Monika Mundell of EasyWordPress.com has published an excellent article ( A Snapshot of several blog editors ) that briefly highlights the cream of the crop in terms of free blog editors. External blog editors are perfect to use if you are a mobile blogger or are having serious issues with TinyMCE. What ever the case may be, Monika has provided the information you’ll need to know to choose a blog editor that suits your tastes. Also, if you feel like paying some coin, the article also highlights a few different PAID FOR solutions.
So far, I’ve really enjoyed using the Scribefire Firefox Extension. This is one of the blog editors that Monika talks about in her post and it’s been a real time saver for me, especially when it’s tied directly into my WordPress powered blog through the awesome XML-RPC feature.
Do you use a third party blog editor? If so, which one is it and why do you prefer to use that program over the built in publisher?
You do have me a bit confused though. I know for a fact that you don’t have to sign into a “Windows Live” account in order to use Windows Live Writer. There’s not even a place in the writer to do so. I haven’t messed around with the technical preview of the up and coming version but I haven’t heard that it requires anything like that either. Perhaps you could tell me what you’re seeing? You definitely got my curiosity up.
Awesome reply Kirk. I see a majority of people really enjoy using Windows Live Writer. I downloaded it the other day but realized that I needed a Windows Live account in order to use the software. What a bummer. I didn’t want to go through the process of getting a Live Account just to use a piece of blogging software. I’d like for them to allow the program to be used without an account. Other than that, I’ve been using ScribeFire and so far, it seems to fit me quite well.
…and after enabling the XML RPC API (but not the old Atom) via the Admin I can publish just fine from my local blog editors.
And speaking of that, I currently use 3 different third party editors. My “heavy hitter” for both posts and pages is “Windows Live Writer” which has always been a favorite of mine (except for the non-standard toolbar setup which aggravates me to no end). This editor now directly supports custom WordPress blogs via a wlwmanifest.xml file which in my case is really handy. It also has the option to publish in either HTML or XHTML so the author has a choice and also has support for inserting just about anything from tags (all types) to maps and videos.
My main editor for standard type posts though (no videos and such just text and images) is “BlogDesk”. It’s stable, reliable and I love the simple, clean and functional interface. It doesn’t do pages but then again how often do you do write up/edit pages? And the newest addition adds full support for the WP 2.5 series including tagging. There’s a bit of a learning curve to the basic setup and where to find the extra features and such but once that’s done it’s a breeze to use.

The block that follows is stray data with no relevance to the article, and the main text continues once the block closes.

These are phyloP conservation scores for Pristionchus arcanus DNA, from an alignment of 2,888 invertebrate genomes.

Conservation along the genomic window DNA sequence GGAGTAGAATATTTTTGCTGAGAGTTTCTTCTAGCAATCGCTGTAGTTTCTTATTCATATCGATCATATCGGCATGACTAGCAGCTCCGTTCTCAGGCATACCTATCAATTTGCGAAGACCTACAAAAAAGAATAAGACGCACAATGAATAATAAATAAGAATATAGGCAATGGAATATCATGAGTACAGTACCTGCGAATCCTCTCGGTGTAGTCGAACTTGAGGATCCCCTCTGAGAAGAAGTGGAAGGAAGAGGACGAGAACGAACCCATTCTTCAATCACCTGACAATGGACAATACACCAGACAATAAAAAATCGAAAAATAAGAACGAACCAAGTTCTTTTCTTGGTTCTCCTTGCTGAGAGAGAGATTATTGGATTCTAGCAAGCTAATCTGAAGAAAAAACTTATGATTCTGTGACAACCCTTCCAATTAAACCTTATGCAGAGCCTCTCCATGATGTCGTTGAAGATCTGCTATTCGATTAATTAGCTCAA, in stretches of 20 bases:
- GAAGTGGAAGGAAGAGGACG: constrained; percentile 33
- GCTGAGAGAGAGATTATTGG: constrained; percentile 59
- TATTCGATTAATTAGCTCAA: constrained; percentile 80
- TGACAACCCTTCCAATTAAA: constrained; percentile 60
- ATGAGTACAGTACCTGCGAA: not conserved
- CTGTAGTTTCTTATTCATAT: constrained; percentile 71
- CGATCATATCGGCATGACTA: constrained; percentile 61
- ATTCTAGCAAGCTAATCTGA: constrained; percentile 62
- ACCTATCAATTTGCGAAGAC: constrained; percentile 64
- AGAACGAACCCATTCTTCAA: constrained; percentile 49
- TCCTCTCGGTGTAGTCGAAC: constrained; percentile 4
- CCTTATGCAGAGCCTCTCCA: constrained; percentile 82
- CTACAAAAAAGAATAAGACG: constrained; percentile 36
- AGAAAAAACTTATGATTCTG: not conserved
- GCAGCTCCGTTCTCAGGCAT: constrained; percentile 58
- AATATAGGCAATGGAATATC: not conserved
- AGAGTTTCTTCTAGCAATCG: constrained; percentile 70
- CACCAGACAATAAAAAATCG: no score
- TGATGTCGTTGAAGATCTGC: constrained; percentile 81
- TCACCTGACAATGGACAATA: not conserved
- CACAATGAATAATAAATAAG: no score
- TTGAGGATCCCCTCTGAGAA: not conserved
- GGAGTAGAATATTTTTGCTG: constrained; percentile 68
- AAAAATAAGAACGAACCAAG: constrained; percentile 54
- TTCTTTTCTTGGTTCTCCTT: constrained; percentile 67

And I’m still using “ScribeFire” as my “pinch-hit” blog editor and have been since Jed brown released the first version of “PFF” and Chris is doing a great job on the “ScibeFire” developement. The only thing that bugs me about this editor is that it still uses line breaks instead of paragraph tags on a hard return (“Enter”) which has been a problem since the beginning. Otherwise, I wouldn’t be without it.
Okay then, that’s my 52 cents worth. Wordy ain’t I? 😀
No need to worry Raj. This is confusing news but what is happening is that, in WordPress 2.6 and up, XML RPC will be disabled as a default option. It won’t be removed, those who use the feature will need to go back in and turn it back on after they upgrade.
In simple terms. If you use XML RPC, it will be turned off when you upgrade. For those installation WordPress 2.6 as a new installation, the feature will be turned off by default.
I don’t like the way they have implemented this feature disablement and hope they change the way the feature is turned off.
DaveE: Performancing for Firefox (PFF) was changed to ScribeFire and has not been a Performancing product for well over a year now. So there’s no reason there needs to be a disclosure.
Jeff: I love ScribeFire too, but according to James’ post about WP 2.6, the WP dev team are making drastic changes and disabling XML-RPC. This bit of super bad news means that if you use ANY blog editor that functions via XML-RPC to post content, you want to avoid all versions of WP2.6 and up. Unless I’m missing something, every single such blog editor will cease to function with WP 2.6 by default, unless you turn XML-RPC back on. (Hopefully there’ll be an option in the Admin panel.)
I’m pretty sure someone else mentioned Scribefire in a recent Performancing post, and had the good sense to mention that it is (or was?) a Performancing product.
It doesn’t sit right when that disclosure doesn’t appear each and every time you mention it in a blog post, such as this one. Whether legitimate or not, there are reasons we declare conflicts of interest – to ensure everything is, at all times, above board.